BOTHWELL Castle has stood as a symbol of Scottish engineering since being built by aristocrats in the late 1200s.
But now the South Lanarkshire monument, which attracts tourists from around the world, has been given a temporary repair by Historic Scotland using modern red bricks which appear at the base of the south east tower.
Holiday guide Mike Greaves, 63, who takes visitors from as far away as America and Canada with his company Tours from Edinburgh, said: “It is very odd for Historic Scotland to use modern bricks to repair a castle.”
The first bricks were installed in 2004 as a “temporary” measure, but Historic Scotland said work is yet to be completed.
A tourist from New Zealand, who did not wish to be named, added: “I can only hope this is a temporary measure and that plans are in place to replace this eyesore with proper sandstone.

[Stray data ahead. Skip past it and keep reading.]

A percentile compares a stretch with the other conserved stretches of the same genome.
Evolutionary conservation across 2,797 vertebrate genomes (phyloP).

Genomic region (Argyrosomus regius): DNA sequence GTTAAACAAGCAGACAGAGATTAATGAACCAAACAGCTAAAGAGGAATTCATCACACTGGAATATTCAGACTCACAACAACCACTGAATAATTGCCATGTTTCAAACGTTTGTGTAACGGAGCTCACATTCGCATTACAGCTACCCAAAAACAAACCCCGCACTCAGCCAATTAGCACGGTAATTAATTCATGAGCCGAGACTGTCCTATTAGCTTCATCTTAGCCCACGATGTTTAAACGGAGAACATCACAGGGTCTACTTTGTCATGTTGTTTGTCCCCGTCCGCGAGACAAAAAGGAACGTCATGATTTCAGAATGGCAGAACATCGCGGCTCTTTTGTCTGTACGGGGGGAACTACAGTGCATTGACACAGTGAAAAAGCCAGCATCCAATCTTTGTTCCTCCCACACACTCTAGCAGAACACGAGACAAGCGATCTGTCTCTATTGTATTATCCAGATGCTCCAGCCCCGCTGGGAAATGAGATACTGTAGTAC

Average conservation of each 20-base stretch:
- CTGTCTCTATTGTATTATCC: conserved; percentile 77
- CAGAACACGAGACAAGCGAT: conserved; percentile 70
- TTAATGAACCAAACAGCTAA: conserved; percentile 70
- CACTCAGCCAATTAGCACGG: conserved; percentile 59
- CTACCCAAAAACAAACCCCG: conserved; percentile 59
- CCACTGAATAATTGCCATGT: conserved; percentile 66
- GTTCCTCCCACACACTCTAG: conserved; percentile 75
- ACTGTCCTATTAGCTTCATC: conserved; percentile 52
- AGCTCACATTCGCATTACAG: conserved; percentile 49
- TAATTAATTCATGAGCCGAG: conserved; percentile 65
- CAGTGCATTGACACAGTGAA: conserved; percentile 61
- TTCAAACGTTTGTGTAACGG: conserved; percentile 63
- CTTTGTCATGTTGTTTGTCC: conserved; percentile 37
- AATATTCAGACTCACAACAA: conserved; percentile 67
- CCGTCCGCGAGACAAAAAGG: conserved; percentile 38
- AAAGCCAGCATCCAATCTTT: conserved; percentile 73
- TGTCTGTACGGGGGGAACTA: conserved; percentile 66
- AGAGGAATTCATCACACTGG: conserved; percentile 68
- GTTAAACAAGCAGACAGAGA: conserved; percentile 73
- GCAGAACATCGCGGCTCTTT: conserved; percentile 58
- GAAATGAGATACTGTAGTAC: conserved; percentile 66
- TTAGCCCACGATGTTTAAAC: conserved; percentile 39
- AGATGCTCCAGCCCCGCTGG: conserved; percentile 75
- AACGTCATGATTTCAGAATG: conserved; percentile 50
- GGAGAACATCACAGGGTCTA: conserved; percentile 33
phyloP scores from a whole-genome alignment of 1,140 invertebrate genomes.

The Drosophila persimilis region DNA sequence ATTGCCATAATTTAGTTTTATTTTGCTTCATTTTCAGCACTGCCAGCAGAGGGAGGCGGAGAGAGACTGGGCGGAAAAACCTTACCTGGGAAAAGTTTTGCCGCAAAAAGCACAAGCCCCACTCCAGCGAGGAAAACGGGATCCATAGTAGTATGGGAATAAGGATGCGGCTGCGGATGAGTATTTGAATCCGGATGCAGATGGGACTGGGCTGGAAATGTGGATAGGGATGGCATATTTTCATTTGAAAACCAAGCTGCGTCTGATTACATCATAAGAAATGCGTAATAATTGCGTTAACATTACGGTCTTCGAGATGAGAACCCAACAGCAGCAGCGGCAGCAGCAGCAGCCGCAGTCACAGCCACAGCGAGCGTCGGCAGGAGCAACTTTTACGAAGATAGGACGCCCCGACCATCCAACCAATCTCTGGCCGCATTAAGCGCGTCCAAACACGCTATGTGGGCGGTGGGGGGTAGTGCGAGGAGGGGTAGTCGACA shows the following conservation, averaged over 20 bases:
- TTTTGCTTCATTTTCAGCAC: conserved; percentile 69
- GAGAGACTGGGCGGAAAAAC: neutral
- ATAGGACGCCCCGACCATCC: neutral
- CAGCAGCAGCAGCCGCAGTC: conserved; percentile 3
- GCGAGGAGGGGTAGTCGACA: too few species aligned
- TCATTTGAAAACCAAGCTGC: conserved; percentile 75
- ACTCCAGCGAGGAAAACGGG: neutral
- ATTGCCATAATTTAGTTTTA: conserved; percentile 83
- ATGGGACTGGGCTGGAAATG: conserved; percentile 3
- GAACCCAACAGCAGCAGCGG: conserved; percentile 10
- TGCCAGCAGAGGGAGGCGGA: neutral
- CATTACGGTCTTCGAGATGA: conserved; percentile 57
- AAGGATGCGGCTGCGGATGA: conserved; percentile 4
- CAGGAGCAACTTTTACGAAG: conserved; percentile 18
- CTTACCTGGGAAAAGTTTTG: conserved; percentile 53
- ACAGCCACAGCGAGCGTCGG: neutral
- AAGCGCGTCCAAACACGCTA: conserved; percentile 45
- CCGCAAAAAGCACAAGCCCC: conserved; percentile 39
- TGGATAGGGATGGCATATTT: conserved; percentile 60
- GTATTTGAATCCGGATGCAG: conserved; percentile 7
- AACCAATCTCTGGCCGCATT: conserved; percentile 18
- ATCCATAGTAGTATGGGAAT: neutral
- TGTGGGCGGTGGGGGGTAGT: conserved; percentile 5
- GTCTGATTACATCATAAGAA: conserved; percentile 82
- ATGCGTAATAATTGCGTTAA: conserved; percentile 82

“Bothwell Castle is an historic site with visitors from abroad visiting it every year.”
Historic Scotland said the walls of the castle had crumbled because of salt crystals forming in the stone’s structure.
The cellars of the castle’s great hall have already been waterproofed as part of the project, and work on the north curtain wall will be finished in spring. Work on the south east tower is due to be completed by the end of 2014.
A spokesman for Historic Scotland said: “Bricks are a lot lighter than stone and don’t require a full scaffold. Scaffolding is a big cost.
“The engineering brick work was installed in 2004 to support the ashlar facing of the south-east tower while holding consolidation work was carried out.
“We have to make sure the building remains standing. The bricks are a short term fix.”